Circulation II, Dibond Print on Aluminium panel
The aggressive carnivorous reptiles in this tessellation are based on Roger Penrose’s “Jigsaw Puzzle” tiles. The reptiles form closed circles, facing alternately inwards and outwards.. It seems impossible to hold all the circles in view at once, instead by shifting attention, one can see clearly only the olive, ochre or green circles at any one time.
Doris Schattschneider, in her book Visions of Symmetry, describes Penrose sending his Jigsaw Puzzle tiles to Escher as a wooden puzzle as a challenge for him to solve. Escher was successful, and eventually produced “Ghosts” his last symmetry drawing in 1971 based on the tiles. It is probably one of Escher’s least exciting tessellations and shows the challenge in the restrictive edge matching rules inherent in complex tilings. The tiling is anisohedral, with only a single edge profile used, although in mirrored form.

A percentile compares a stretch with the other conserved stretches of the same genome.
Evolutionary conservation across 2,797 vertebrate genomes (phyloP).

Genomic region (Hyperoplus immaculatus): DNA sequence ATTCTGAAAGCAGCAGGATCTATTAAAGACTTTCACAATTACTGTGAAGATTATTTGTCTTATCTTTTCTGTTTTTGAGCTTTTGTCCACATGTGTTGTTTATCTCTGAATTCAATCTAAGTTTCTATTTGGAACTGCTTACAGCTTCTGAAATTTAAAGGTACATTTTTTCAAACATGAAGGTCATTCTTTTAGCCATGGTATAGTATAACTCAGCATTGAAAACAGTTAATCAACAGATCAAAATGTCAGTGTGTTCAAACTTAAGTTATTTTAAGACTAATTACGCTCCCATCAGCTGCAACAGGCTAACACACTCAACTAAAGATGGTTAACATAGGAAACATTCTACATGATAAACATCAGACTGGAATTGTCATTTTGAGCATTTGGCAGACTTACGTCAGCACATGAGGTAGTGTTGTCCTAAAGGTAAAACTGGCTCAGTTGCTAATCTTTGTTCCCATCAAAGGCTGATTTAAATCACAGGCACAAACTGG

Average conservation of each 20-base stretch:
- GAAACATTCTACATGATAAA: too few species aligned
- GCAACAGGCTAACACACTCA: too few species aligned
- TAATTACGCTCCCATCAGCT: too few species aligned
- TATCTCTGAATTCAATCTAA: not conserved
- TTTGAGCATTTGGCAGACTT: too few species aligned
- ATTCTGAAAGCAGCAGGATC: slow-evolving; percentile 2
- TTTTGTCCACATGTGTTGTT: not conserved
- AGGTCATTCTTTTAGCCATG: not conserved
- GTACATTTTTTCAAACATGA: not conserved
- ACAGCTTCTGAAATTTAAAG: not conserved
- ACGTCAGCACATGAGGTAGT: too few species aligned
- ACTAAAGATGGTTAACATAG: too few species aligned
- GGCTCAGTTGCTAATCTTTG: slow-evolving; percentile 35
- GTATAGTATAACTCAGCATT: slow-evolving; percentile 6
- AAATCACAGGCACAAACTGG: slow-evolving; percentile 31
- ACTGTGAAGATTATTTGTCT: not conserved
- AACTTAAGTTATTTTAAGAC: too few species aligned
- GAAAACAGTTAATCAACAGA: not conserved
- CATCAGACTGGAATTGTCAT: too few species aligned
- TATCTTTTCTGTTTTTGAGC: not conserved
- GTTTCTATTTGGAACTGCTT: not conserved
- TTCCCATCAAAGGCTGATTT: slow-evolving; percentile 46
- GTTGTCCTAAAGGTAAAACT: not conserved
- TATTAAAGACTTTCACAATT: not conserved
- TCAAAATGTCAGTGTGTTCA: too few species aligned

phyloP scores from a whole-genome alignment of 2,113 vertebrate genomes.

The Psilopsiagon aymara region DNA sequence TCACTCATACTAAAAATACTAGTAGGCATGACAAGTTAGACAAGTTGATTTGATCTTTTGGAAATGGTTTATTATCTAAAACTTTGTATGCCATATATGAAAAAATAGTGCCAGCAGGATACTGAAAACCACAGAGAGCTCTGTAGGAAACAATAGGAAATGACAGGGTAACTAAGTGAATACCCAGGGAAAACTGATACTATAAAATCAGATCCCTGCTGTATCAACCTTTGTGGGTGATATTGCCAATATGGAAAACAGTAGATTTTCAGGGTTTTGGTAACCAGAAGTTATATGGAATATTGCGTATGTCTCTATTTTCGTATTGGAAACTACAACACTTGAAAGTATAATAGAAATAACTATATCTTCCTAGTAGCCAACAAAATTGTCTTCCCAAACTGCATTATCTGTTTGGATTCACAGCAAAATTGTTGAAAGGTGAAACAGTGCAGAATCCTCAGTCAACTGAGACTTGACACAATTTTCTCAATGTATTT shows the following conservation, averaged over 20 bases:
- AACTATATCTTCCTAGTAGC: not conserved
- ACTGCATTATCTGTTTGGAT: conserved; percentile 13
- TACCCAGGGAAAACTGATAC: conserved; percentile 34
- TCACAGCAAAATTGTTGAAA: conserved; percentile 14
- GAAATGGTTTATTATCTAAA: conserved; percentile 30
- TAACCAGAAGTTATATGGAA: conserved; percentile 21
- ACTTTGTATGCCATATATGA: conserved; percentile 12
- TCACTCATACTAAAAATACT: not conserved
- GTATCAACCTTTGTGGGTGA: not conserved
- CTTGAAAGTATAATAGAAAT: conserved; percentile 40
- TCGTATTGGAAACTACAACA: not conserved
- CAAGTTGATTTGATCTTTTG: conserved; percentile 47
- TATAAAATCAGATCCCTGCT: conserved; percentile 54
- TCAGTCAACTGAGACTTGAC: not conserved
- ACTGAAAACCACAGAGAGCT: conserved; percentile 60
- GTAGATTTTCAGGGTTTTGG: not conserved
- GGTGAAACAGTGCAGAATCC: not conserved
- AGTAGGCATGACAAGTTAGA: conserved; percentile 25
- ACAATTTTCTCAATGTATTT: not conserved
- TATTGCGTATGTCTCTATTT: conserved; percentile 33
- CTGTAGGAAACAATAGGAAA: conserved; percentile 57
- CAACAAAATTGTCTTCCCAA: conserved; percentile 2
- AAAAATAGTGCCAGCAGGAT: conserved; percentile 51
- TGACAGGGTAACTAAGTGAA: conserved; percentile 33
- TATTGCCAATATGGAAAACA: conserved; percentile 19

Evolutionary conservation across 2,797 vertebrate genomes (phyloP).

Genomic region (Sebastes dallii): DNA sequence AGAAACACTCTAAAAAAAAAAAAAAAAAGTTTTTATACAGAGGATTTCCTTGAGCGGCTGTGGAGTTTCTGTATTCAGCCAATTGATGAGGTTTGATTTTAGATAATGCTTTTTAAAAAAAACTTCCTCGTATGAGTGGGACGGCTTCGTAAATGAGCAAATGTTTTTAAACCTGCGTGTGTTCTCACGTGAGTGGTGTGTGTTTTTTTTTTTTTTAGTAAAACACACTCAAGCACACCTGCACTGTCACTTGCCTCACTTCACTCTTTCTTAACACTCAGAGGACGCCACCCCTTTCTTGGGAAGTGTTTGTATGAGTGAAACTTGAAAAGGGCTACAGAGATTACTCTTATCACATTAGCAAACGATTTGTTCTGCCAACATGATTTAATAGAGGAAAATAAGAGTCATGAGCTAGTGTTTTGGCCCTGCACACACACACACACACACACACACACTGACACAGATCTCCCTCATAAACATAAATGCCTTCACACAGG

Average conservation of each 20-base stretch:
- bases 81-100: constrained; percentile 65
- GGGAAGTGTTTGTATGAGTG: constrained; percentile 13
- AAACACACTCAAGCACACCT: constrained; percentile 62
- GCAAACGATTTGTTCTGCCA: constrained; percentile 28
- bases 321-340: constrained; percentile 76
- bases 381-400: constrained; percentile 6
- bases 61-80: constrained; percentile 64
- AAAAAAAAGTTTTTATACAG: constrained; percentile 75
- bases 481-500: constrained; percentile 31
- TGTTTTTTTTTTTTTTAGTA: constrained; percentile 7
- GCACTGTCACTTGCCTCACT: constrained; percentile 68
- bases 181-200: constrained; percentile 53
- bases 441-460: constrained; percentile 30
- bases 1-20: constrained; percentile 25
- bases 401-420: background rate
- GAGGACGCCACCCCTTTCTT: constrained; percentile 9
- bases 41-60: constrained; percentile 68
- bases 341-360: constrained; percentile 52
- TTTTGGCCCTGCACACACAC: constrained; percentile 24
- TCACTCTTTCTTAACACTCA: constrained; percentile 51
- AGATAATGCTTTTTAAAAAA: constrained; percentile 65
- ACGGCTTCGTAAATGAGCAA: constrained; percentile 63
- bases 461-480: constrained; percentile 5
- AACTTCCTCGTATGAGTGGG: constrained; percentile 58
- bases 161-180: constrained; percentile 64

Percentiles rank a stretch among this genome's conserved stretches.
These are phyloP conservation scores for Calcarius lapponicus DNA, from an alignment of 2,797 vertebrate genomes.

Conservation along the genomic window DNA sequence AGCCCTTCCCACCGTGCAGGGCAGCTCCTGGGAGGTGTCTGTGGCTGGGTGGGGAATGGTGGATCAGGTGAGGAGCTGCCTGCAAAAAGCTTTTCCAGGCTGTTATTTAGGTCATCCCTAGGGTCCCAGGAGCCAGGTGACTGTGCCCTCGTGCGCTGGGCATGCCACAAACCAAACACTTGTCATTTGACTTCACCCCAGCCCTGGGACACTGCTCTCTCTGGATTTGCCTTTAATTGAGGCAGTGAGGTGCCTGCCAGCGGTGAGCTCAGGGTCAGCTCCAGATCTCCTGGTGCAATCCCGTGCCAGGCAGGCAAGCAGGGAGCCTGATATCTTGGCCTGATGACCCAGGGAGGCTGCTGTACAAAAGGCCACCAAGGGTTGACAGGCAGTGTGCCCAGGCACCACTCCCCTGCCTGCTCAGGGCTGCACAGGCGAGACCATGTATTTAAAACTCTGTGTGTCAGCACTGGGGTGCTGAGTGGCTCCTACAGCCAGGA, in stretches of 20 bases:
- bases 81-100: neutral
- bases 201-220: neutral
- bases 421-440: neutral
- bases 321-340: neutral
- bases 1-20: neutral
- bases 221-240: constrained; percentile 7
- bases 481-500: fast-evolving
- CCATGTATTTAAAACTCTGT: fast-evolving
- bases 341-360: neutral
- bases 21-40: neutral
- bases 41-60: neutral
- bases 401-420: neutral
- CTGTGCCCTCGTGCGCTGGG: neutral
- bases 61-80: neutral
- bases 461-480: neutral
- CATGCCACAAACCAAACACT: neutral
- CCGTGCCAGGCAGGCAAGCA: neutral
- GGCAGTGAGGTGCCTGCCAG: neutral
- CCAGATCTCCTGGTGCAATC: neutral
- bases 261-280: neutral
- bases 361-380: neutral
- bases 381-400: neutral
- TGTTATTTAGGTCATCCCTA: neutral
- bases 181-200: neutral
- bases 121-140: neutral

The reptiles are identical in shape, but appear in mirror image. In each tile the edge profile occurs in mirrored orientation too. The tiles use a single edge profile for all parts of both lizards, hence the rolled up tail, which in nature is possessed by chameleons, presumably the docile ancestors of these strange, aggressive beasts.